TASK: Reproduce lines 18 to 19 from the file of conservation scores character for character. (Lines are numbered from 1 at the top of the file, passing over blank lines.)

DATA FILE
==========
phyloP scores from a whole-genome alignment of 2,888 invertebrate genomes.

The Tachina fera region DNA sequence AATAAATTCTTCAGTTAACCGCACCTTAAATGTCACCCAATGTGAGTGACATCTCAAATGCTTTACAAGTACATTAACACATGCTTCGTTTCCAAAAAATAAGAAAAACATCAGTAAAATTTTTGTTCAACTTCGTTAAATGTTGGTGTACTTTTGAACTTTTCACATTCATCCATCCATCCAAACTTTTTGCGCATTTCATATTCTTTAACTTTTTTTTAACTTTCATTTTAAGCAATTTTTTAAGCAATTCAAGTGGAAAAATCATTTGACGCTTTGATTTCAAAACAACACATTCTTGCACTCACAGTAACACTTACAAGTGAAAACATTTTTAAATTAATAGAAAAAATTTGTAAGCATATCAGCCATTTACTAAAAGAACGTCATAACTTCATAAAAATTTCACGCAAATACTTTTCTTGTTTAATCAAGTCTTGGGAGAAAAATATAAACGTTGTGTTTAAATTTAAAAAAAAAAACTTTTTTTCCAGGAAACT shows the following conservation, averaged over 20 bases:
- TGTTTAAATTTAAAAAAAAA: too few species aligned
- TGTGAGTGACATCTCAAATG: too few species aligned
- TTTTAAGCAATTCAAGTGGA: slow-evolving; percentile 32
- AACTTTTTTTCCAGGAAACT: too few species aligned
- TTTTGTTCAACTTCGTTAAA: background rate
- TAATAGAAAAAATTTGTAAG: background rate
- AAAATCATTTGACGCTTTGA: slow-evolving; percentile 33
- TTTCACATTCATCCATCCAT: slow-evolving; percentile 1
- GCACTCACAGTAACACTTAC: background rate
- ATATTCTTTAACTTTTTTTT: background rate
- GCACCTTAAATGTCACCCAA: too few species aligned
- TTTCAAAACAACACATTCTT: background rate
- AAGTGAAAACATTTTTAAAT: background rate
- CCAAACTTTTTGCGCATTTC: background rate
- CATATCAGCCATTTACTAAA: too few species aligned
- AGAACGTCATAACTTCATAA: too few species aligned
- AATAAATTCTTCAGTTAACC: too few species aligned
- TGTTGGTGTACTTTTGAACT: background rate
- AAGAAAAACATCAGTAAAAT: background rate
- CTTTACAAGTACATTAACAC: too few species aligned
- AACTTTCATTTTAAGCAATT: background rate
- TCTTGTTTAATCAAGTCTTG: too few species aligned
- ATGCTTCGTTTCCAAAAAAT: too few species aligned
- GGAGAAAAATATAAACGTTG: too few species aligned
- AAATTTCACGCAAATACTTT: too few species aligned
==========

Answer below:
- AGAACGTCATAACTTCATAA: too few species aligned
- AATAAATTCTTCAGTTAACC: too few species aligned